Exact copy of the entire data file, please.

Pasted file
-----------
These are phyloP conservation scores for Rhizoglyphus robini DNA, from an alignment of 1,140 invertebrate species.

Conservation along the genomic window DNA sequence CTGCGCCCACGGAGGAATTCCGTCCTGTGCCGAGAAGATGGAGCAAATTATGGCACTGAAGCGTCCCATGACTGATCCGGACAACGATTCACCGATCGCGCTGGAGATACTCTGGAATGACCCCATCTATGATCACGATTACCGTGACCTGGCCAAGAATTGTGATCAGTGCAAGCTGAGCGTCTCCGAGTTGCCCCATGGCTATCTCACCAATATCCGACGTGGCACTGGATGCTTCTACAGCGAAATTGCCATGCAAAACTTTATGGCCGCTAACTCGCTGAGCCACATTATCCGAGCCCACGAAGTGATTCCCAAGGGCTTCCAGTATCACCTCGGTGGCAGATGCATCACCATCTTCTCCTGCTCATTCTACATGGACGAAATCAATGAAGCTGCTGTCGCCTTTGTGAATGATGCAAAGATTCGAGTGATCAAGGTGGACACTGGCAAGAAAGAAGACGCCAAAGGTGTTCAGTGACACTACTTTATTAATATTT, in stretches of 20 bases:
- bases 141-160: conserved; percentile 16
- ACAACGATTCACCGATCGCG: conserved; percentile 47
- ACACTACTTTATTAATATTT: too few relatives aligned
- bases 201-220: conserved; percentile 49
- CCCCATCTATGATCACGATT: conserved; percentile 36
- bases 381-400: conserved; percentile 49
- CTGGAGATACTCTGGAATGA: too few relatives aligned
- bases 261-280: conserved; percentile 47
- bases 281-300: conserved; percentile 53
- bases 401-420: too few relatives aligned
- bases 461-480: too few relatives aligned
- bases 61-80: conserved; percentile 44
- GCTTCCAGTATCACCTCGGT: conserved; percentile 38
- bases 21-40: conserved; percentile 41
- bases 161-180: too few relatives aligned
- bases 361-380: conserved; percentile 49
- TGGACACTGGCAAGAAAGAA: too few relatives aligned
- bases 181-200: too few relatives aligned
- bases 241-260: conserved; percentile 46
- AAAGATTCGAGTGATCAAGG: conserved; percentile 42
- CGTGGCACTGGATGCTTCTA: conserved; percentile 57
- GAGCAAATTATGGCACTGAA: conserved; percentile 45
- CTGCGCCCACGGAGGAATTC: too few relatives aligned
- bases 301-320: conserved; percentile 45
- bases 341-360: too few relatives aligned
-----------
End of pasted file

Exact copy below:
These are phyloP conservation scores for Rhizoglyphus robini DNA, from an alignment of 1,140 invertebrate species.

Conservation along the genomic window DNA sequence CTGCGCCCACGGAGGAATTCCGTCCTGTGCCGAGAAGATGGAGCAAATTATGGCACTGAAGCGTCCCATGACTGATCCGGACAACGATTCACCGATCGCGCTGGAGATACTCTGGAATGACCCCATCTATGATCACGATTACCGTGACCTGGCCAAGAATTGTGATCAGTGCAAGCTGAGCGTCTCCGAGTTGCCCCATGGCTATCTCACCAATATCCGACGTGGCACTGGATGCTTCTACAGCGAAATTGCCATGCAAAACTTTATGGCCGCTAACTCGCTGAGCCACATTATCCGAGCCCACGAAGTGATTCCCAAGGGCTTCCAGTATCACCTCGGTGGCAGATGCATCACCATCTTCTCCTGCTCATTCTACATGGACGAAATCAATGAAGCTGCTGTCGCCTTTGTGAATGATGCAAAGATTCGAGTGATCAAGGTGGACACTGGCAAGAAAGAAGACGCCAAAGGTGTTCAGTGACACTACTTTATTAATATTT, in stretches of 20 bases:
- bases 141-160: conserved; percentile 16
- ACAACGATTCACCGATCGCG: conserved; percentile 47
- ACACTACTTTATTAATATTT: too few relatives aligned
- bases 201-220: conserved; percentile 49
- CCCCATCTATGATCACGATT: conserved; percentile 36
- bases 381-400: conserved; percentile 49
- CTGGAGATACTCTGGAATGA: too few relatives aligned
- bases 261-280: conserved; percentile 47
- bases 281-300: conserved; percentile 53
- bases 401-420: too few relatives aligned
- bases 461-480: too few relatives aligned
- bases 61-80: conserved; percentile 44
- GCTTCCAGTATCACCTCGGT: conserved; percentile 38
- bases 21-40: conserved; percentile 41
- bases 161-180: too few relatives aligned
- bases 361-380: conserved; percentile 49
- TGGACACTGGCAAGAAAGAA: too few relatives aligned
- bases 181-200: too few relatives aligned
- bases 241-260: conserved; percentile 46
- AAAGATTCGAGTGATCAAGG: conserved; percentile 42
- CGTGGCACTGGATGCTTCTA: conserved; percentile 57
- GAGCAAATTATGGCACTGAA: conserved; percentile 45
- CTGCGCCCACGGAGGAATTC: too few relatives aligned
- bases 301-320: conserved; percentile 45
- bases 341-360: too few relatives aligned